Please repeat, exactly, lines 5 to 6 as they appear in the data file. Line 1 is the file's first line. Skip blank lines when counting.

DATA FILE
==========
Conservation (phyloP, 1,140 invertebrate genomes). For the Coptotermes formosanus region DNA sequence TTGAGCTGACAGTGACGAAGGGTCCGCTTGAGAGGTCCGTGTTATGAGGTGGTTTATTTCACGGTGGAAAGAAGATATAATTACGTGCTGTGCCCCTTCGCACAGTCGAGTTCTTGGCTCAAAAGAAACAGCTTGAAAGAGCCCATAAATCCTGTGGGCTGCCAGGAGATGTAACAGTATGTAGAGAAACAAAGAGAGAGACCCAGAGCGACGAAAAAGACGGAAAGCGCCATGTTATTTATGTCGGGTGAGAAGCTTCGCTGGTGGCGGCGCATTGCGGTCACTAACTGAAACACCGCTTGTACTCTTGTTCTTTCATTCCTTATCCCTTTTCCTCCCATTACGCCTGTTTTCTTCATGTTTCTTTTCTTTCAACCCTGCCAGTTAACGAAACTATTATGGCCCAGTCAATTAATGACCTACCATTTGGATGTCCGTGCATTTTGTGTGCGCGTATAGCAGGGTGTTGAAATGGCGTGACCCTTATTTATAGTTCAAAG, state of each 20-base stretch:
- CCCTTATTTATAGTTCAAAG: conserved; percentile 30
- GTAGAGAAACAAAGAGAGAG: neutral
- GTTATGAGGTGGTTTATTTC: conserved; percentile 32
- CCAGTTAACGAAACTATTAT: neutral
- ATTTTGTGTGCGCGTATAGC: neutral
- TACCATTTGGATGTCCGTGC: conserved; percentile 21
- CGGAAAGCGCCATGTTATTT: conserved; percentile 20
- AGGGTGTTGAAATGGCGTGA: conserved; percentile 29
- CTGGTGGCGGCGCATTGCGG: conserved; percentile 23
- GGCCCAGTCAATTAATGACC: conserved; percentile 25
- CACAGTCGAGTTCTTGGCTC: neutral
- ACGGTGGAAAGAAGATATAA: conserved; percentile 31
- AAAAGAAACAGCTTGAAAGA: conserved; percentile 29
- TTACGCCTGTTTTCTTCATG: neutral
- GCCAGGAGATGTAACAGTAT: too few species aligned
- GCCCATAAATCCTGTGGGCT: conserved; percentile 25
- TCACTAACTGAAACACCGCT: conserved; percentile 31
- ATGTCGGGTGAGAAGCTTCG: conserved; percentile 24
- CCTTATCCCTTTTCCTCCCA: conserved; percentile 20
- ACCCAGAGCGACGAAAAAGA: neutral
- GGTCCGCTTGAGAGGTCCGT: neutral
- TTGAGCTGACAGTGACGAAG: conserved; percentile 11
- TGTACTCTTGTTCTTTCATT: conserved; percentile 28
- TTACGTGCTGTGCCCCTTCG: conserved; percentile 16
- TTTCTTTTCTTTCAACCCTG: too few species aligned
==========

- CCAGTTAACGAAACTATTAT: neutral
- ATTTTGTGTGCGCGTATAGC: neutral